The highest percentage growth has been in Balanced Funds. The reasons for this growth are as follows: (a) equity valuations being stretched, the exposure to the market is defensive as compared to 100% equity exposure (b) tax efficiency is same as that of equity funds and (c) regular dividends.
In the recent past, mutual fund assets have grown significantly. The highest percentage growth has been in Balanced Funds. The reasons for this growth are as follows: (a) equity valuations being stretched, the exposure to the market is defensive as compared to 100% equity exposure (b) tax efficiency is same as that of equity funds and (c) regular dividends.
The correct perspective
Let us look at the three reasons mentioned above. The first rationale is, asset allocation done by the fund manager without the investor doing it himself / herself, which has the advantage of discipline, i.e., the fund manager does the portfolio rebalancing from time to time. The second rationale is what we will discuss now, on tax treatment after the Union Budget and revised taxation of equity funds. The third reason, regular dividends, goes against the grain of long-term growth-oriented investing. A market growth-based investment, meant for the long term, should be differentiated from a Post Office Monthly Income Scheme; it is not meant to give regular dividends. If you require regular cash flows, you should do your financial planning accordingly.
The current tax treatment, valid till March 31, 2018, is that dividends from Balanced Funds are tax-free, i.e., there is no dividend distribution tax (DDT). The Union Budget has changed it effective April 1, 2018; there is a DDT of 10% plus surcharge and cess, i.e., 11.65%. As against this, the DDT rate on debt funds, with marginally increased cess from April 1, is 29.1% for individuals and 34.94% for corporates. Let us now compare the current tax efficiency of Balanced Funds with the revised one applicable from April 1, 2018. Let us say, there is a dividend of Rs 100 paid out by a Balanced Fund, and the allocation of the fund is 70% in equity and 30% in debt. Currently, DDT is nil. As against this, if the allocation is made as 70% in an equity fund and 30% in a debt fund, the DDT would be (70 x 0) plus (30 x 28.84% for individuals) = Rs 8.65 for individuals. That is, the tax efficiency in Balanced Fund over focused allocation is 8.65%. Now we will see how it looks in the revised scenario. The DDT in the Balanced Fund will be Rs 100 x 11.65% = Rs 11.65. The DDT in the focused allocation will be (70 x 11.65%) plus (30 x 29.1% for individuals) = Rs 16.86. Hence, the tax efficiency in the Balanced Fund over focused allocation is (Rs 16.86 – Rs 11.65) = 5.23%. There will be a tax efficiency, but to a lower extent, i.e., 5.23% vis-à-vis 8.65%, under the assumptions.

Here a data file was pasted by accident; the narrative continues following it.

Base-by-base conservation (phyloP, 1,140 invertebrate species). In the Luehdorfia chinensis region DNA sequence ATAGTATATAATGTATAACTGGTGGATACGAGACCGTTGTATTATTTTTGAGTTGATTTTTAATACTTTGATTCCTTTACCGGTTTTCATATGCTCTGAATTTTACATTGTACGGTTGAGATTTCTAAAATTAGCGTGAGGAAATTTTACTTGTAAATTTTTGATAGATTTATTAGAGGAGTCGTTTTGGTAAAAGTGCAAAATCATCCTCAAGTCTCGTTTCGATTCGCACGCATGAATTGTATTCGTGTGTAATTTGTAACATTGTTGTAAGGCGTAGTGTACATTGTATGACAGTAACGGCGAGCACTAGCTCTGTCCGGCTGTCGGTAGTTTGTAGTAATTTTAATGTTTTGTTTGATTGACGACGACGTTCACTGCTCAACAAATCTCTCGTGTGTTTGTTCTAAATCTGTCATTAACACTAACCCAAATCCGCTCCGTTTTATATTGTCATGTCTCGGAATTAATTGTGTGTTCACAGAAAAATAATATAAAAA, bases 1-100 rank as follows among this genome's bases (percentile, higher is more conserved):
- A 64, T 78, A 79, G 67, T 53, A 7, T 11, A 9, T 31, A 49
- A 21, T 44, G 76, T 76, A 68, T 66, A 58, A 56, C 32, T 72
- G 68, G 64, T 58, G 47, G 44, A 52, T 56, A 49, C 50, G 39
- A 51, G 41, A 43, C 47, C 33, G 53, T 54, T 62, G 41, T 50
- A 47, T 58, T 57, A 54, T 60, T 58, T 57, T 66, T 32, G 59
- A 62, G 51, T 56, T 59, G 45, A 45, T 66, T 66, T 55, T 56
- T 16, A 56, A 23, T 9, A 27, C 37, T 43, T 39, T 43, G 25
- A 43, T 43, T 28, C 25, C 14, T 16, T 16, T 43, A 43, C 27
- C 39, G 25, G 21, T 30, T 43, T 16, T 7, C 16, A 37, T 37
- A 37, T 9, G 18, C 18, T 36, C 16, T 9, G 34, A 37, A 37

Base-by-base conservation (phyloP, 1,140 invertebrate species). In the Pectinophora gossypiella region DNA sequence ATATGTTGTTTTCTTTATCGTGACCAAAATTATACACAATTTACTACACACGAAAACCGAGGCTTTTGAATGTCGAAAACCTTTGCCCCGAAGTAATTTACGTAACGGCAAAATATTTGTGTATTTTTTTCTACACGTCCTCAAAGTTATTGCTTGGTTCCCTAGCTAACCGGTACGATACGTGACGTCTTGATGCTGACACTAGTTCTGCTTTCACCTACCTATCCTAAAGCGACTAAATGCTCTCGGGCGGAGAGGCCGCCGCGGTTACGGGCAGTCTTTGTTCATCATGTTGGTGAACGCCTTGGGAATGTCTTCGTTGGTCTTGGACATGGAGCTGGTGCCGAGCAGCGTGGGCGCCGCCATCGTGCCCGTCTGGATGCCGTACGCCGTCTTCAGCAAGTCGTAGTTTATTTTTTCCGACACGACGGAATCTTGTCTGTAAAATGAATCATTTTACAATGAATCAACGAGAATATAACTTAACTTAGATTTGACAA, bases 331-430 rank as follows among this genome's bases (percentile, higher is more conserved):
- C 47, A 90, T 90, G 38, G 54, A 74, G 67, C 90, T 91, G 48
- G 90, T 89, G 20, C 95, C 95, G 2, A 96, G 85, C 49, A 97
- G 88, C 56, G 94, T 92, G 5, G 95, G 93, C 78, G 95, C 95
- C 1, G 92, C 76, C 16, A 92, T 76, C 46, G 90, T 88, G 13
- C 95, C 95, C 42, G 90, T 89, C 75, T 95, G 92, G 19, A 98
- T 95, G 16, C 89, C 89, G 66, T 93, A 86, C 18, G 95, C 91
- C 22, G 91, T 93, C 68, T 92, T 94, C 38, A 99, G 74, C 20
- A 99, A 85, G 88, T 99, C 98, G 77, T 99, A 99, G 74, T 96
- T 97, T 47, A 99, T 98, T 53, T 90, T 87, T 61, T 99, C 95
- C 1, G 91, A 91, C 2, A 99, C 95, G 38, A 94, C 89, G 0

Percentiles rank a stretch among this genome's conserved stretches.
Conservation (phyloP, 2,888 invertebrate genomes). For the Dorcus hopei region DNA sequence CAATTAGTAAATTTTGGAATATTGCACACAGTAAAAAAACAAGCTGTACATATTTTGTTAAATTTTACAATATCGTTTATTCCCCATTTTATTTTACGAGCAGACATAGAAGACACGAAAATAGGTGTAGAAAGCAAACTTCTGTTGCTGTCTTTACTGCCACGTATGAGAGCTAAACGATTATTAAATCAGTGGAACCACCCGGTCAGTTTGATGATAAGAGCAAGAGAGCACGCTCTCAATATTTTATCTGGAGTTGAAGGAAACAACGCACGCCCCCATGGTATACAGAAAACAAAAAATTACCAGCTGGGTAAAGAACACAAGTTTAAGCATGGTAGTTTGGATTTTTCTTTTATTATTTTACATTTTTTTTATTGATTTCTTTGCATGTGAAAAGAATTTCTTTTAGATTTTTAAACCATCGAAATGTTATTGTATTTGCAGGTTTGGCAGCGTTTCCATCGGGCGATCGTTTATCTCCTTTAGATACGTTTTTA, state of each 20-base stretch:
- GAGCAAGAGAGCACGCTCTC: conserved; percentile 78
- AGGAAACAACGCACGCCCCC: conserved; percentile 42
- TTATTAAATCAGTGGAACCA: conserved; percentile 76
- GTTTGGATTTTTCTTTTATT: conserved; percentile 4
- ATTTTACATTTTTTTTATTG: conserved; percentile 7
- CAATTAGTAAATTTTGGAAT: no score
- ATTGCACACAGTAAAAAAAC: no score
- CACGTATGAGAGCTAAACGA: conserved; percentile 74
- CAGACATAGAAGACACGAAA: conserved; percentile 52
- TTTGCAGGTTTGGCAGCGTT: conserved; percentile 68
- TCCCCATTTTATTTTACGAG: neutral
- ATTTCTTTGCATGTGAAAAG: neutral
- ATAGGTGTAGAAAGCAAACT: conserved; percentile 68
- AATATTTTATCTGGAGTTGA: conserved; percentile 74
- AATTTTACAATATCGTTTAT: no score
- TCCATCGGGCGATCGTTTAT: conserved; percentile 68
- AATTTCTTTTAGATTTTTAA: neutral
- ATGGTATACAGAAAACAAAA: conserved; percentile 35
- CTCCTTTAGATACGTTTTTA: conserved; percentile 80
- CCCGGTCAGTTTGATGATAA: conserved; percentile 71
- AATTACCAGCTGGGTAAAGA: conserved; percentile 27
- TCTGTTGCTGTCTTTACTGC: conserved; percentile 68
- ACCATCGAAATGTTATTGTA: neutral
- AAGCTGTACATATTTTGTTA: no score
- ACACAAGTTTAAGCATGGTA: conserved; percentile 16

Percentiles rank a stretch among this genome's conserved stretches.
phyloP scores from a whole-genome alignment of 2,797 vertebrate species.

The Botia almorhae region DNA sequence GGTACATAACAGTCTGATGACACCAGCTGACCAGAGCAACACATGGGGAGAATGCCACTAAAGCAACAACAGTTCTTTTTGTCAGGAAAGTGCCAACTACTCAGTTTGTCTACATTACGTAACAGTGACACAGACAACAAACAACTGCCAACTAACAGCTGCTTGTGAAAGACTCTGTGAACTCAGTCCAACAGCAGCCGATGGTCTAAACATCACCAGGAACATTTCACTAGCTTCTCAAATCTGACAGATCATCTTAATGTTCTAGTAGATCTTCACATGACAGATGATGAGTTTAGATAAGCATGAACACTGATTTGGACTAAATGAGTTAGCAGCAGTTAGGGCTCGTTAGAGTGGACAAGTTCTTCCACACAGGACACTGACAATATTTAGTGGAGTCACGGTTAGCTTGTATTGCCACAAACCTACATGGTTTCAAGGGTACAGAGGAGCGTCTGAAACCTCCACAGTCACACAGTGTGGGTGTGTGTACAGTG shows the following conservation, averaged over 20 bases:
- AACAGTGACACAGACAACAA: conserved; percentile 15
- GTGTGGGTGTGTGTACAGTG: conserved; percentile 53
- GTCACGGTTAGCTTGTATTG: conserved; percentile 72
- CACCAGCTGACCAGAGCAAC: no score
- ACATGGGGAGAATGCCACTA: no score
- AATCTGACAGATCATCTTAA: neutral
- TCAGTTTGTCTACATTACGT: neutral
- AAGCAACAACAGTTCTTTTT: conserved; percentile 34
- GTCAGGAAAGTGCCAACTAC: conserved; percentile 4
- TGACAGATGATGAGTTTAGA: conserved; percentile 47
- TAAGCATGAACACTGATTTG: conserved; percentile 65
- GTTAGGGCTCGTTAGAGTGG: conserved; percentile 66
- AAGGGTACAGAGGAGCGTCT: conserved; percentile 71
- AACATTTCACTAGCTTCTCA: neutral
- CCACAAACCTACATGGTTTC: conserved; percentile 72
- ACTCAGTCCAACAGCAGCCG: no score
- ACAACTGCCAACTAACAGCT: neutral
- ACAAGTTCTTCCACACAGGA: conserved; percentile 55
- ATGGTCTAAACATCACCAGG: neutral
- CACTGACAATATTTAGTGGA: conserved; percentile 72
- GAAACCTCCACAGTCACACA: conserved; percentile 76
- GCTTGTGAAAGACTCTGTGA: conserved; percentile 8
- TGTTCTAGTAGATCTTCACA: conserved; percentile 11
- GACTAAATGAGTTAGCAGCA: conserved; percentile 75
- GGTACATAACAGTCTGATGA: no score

The crux of the matter is, investments should be decided on fundamental parameters, i.e., what the investment is worth. Tax efficiency is relevant as an additional parameter, not as the sole decision criterion. If you want to invest in Balanced Funds due to the relative stability, i.e., lower volatility of equity funds, that logic still holds good. Under the revised fund categories, it may be a Balanced Hybrid Fund with less than 60% in equity or Aggressive Hybrid Fund with 65% to 80% in equity. If your rationale for choosing a Balanced Fund is the tax efficiency over a focused allocation where the debt component gets taxed as debt, it still remains, but to a lower extent as discussed earlier. You have to decide for yourself whether that much of efficiency is justification enough to decide over a focused equity: debt allocation. The advantage of a focused allocation is that you can decide the type of fund, e.g., in equity it may be large cap / small cap and in debt it may be long-term / short-term bond.